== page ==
Friday, December 22, 2017

Christmas in January: Guest Post by Donna Andrews

Donna Andrews is the author of the Meg Langslow mysteries, including Stork Raving Mad and Swan for the Money. She has won the Agatha, Anthony, and Barry awards, a Romantic Times award for best first novel, and four Lefty and two Toby Bromberg Awards for funniest mystery. When not writing fiction, Andrews is a self-confessed nerd, rarely found away from her computer, unless she's messing in the garden.

Donna Andrews:
Christmas in January

So many Christmas projects to tackle! Planning the decorations, organizing the parties, thinking of appropriate presents, figuring out who to kill and where to hide the body.

Er . . . yes, hide the body. You did realize we were talking about a Christmas mystery, right? Not my actual real-life holiday, which rarely involves homicide. Maybe a few random homicidal urges if I have to hit the mall this time of year, but that's it.

How the Finch Stole Christmas is my fourth Christmas mystery, out of twenty-three books in the series. Why so many Christmas mysteries? Well, my publisher seems to like them—presumably because readers like and buy them. And my editor's big on Christmas in real life, which makes him a good person to have around when you're writing a Christmas mystery. I always imagine him standing over my shoulder jingling a set of sleigh bells while shouting “More tinsel! More carols! More snow! More mistletoe!”

But there's also the fact that Christmas is a particularly effective setting for a mystery. The whole point of a mystery, some say, is that the crime—usually, of course, a murder—rends the fabric of our society, and that watching the protagonist solve the crime gives us the satisfaction of seeing the fabric knit together again. And if a murder rends the social fabric at any time, how much more dramatic is the rending when it happens at Christmas, when most of us are trying so hard to make the holidays perfect, festive, and meaningful for ourselves, our families, and our friends.

In fact, one good thing about a Christmas mystery is that it gives Meg Langslow, my amateur detective, a whole new reason for sleuthing. I'm not big on amateur sleuths who dabble in crime-solving because they think it's fun. And there's a limit to how many times you can get away with your protagonist deciding “the police are idiots, so I have to solve it.” For me, the most effective reason for Meg to get involved is that one of her friends or family members is in danger—suspected of the crime, for example, or thought to be the killer's next possible victim. Meg respects the abilities and integrity of Chief Burke, Caerphilly's top law enforcement officer—but she also knows he's working with the limited resources of a small town police department. So if she thinks that there's a killer loose who might be targeting someone she loves . . . or if every day that passes brings more pain to someone who's under a cloud of suspicion . . . she'll get involved.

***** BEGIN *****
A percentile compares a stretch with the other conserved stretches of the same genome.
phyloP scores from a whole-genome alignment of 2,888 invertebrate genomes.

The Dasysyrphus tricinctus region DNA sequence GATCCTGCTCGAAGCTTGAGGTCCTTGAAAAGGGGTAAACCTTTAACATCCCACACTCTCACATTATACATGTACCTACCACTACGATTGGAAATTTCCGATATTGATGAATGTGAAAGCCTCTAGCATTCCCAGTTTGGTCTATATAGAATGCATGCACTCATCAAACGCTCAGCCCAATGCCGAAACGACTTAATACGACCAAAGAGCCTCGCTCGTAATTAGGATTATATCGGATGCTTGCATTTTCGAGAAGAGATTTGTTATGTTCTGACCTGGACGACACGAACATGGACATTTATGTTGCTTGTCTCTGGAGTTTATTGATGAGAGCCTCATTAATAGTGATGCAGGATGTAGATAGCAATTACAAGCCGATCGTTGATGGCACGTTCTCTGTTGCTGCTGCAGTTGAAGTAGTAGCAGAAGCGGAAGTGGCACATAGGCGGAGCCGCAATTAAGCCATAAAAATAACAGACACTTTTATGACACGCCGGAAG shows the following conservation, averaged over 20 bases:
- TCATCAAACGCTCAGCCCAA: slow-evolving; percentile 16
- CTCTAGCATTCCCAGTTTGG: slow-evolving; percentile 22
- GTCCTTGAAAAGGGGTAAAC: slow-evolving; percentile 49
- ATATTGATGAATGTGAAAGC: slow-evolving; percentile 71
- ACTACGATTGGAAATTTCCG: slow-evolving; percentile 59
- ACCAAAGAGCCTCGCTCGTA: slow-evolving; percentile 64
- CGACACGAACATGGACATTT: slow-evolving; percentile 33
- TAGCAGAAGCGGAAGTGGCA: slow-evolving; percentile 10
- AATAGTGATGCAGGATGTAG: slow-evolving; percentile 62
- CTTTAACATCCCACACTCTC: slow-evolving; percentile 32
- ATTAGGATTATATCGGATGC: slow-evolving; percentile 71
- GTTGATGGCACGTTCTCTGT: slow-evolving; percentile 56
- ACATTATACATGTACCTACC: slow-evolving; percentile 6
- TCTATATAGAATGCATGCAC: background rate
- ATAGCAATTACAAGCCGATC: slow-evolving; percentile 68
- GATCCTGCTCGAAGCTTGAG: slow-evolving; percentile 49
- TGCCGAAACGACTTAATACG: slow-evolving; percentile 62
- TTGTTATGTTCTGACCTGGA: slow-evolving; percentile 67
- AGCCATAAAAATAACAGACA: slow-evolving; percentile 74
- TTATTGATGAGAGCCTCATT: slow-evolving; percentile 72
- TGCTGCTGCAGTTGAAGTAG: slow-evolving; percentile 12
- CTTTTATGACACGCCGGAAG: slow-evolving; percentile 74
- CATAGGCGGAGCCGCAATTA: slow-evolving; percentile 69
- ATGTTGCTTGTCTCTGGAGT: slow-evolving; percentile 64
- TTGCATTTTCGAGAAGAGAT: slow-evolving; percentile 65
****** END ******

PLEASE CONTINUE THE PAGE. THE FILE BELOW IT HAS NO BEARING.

And in a Christmas mystery, she can have another compelling motive for involvement—the longer the crime goes unsolved, the more it spoils the festive season. In fact, saving Christmas isn't just a splendid reason for Meg to sleuth—the resulting time pressure adds greatly to the suspense and pacing that's essential for any mystery.

Of course, if you're setting a murder at Christmas, you have to be careful who your victim is. I got away with killing the guy playing Santa in Six Geese a-Slaying—but only because I made it clear he was the meanest, nastiest reprobate ever to don a white beard and grudgingly mutter “Ho, ho, ho!” As a general rule, I try not to kill nice people in my mysteries—or if I must, I try to do it offstage. Obnoxious people make much more satisfactory victims—particularly at Christmas time, when we even feel a little bit sorry for Scrooge, the Grinch, and Henry F. Potter (the curmudgeon who did his best to ruin George Bailey's life in It's a Wonderful Life). I'd tell you why the victim in How the Finch Stole Christmas is the right sort of person to knock off in a holiday mystery . . . but that would be a spoiler.

But the best things about setting a humorous mystery at Christmas? It's the perfect time of year for heart-warming stories . . . and also a season rich in comedy. The crazy or thoughtful things we do while seeking the perfect present for someone . . . the comic or dramatic adventures we have getting home for the holidays . . . the way a sad story of someone in need tugs harder on our heartstrings at Christmas, and makes us happier than ever when we find a way to help . . . things humorous and heartwarming are not only both on our mind at Christmas, but they're closer together—maybe even intertwined.

So perhaps it's not surprising that I'm now working on my fifth Christmas mystery. My publisher plans to have Lark! The Herald Angels Sing out in time for Christmas 2018. Which means I'm hard at work plotting another Yuletide adventure for Meg.

It also means that I'll still be writing about Christmas in January. Probably also in February. Everyone else will have put away their trees and ornaments and moved on to Valentine's Day, and I'll still be immersed in thoughts of Christmas pageants, stockings, carols, trees, decorations, presents . . .

Well, there are worse ways to spend the long cold winter. Here's to Christmas in January!


Anonymous said...

Great fun to read this!

Coco Ihle said...

I love Christmas so much, I often leave my tree and decorations up until well into spring, so I'll be thinking of you during these months, Donna. HOW THE FINCH STOLE CHRISTMAS sounds really cute and I'll look forward to reading it. Have fun writing it!